The United States started growing tremendously in 1860. Agriculture becoming more mechanized, resulting in less work for farmers in rural areas. Families started moving to cities where the men could work in factories, and women and children could work as servants. This lead to extreme lifestyle changes that people were not prepared for. They came to the city looking for new opportunists with brighter futures.
With so many people migrating to the cities they quickly became over populated. Multiple families living in one house, each family only having one room apiece. Due to the population spike, landlords had high rates for rent. Men relied on their wives and children for additional income because they weren’t making enough from the factory work. Although this was not idea women, children, and African Americans were getting more opportunities in the work forced.
There was also high death rates during this time period mainly in young children. Horses pouted the streets with manure leaving the drinking water contaminated. There were high epidemic’s with different illnesses like typhoid fever, bronchitis and pneumonia. In Chicago during the 1890’s 10,000-12,000 kids died yearly. The poor needed assistance, and the settlement homes did just that. Settlement homes were dedicated to helping the poor with things from education to healthcare, along with a variety of other services in between.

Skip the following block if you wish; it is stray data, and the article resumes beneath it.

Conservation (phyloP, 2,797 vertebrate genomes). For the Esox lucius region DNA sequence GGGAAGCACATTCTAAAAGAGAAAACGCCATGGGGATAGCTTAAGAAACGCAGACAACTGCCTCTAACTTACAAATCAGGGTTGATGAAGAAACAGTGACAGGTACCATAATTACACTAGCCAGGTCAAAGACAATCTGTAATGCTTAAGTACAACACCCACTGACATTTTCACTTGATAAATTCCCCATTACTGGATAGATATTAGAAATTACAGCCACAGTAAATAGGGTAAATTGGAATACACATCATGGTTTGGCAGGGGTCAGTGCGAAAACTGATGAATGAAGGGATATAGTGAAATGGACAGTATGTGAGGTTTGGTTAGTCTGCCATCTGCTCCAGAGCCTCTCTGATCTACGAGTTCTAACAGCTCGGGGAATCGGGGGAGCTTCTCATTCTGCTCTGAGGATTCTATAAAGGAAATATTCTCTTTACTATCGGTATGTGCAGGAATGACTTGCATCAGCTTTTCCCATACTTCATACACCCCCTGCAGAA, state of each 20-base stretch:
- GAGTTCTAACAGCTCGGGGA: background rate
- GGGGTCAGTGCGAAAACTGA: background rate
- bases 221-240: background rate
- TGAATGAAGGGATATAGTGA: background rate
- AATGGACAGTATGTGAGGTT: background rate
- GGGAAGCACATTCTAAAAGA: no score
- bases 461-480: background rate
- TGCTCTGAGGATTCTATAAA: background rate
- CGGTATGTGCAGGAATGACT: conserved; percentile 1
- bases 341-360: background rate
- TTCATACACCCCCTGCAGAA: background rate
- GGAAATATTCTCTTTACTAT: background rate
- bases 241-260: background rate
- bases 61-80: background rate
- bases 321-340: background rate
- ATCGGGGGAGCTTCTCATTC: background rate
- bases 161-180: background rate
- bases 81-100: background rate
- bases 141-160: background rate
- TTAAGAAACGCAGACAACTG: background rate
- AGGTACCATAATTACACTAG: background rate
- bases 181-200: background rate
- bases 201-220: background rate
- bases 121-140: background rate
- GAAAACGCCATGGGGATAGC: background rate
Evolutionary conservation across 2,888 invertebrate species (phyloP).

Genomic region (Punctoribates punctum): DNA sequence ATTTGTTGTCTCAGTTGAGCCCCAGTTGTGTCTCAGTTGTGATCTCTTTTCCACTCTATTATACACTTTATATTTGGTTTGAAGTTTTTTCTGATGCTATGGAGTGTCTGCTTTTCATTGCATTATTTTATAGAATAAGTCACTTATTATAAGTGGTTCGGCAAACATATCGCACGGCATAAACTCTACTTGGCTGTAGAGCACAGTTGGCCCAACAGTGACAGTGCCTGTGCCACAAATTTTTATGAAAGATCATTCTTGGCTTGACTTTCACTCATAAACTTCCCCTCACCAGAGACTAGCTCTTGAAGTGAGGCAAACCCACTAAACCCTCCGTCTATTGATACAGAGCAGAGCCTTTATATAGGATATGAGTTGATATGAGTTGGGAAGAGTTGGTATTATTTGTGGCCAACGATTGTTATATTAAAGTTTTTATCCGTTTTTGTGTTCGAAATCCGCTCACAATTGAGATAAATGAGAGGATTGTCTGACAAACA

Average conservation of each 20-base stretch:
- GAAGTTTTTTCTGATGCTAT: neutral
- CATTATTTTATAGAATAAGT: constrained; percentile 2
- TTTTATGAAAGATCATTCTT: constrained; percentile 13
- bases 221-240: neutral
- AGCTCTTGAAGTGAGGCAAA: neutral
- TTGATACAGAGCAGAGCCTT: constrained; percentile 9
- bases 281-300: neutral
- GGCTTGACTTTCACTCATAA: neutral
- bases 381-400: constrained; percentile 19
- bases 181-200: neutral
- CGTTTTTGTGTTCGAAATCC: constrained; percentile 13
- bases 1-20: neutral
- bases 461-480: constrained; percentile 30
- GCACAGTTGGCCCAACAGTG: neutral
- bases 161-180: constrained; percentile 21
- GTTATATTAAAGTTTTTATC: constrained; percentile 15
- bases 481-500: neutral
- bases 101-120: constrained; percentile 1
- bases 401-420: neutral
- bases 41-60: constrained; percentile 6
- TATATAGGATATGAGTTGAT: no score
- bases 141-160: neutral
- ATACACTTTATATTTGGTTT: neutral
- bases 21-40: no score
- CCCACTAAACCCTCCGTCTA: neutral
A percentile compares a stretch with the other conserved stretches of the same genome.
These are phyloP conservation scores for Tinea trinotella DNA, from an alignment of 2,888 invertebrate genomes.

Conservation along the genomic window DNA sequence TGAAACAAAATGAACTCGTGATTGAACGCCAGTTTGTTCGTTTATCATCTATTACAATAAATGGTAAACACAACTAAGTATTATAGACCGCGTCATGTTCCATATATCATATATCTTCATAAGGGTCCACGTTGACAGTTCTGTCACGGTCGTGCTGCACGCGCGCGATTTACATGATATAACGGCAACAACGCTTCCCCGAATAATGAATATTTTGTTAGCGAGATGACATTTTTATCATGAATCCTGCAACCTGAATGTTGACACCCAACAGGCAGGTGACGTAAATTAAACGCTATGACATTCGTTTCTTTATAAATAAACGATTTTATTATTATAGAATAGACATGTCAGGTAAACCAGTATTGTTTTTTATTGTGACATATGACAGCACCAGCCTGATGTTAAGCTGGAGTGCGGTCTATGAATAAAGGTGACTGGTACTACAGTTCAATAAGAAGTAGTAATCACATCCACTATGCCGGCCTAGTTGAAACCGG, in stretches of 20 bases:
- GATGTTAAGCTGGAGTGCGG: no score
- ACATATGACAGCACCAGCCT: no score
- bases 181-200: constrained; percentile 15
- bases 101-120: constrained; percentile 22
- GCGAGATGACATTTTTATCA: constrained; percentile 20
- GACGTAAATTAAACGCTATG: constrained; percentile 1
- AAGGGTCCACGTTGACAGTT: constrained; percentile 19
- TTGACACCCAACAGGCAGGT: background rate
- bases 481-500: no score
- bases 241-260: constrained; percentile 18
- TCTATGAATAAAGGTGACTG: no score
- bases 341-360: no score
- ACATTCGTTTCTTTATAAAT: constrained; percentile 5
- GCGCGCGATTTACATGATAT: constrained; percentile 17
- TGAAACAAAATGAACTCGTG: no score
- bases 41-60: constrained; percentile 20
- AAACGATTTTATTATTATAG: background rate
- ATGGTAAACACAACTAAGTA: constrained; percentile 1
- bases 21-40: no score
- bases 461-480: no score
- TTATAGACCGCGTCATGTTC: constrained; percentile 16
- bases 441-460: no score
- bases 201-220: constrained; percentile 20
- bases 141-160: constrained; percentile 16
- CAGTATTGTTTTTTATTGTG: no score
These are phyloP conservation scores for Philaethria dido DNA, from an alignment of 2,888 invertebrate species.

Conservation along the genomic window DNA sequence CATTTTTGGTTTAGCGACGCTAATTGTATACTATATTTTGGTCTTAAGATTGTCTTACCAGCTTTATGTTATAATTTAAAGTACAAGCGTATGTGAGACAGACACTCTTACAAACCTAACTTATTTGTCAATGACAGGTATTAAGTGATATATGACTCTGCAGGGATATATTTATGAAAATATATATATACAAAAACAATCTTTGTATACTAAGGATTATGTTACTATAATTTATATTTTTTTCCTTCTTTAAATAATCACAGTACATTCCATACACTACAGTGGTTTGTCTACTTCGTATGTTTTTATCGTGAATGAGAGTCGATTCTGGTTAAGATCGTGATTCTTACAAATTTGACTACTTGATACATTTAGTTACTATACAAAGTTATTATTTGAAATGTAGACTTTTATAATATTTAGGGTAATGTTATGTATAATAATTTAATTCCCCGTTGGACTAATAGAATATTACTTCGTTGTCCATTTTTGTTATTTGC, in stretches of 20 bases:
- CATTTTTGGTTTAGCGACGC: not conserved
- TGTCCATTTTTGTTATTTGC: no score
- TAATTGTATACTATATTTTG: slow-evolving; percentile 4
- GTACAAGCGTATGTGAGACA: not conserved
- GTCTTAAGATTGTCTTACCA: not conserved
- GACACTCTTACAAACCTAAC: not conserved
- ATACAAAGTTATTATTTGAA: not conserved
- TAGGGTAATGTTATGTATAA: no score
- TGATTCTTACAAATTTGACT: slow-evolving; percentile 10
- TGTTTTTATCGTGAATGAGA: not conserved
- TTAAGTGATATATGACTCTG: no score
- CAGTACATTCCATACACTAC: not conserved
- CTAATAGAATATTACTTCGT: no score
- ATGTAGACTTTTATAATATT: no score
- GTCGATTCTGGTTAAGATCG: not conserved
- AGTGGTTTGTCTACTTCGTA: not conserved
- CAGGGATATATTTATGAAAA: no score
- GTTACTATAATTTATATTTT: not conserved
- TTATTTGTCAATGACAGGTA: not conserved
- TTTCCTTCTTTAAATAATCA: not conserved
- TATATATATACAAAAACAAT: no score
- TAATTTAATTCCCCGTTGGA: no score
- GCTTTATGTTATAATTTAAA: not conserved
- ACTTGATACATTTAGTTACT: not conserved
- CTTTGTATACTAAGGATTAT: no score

Although politics have always favored the rich before the poor, the people of the Glided age did tremendous things by coming together and organizing institutions. Ethnic enclaves were developed which helped assist people who migrated here from southern and eastern Europe. The people’s party was probably the most beneficial during this time period because it gave the workers a voice, giving them better working conditions and introduced unions into the work force.
Keene, Jennifer D. Visions of America: A History of the United States. 3rd ed., vol. 2, Pearson, 2017.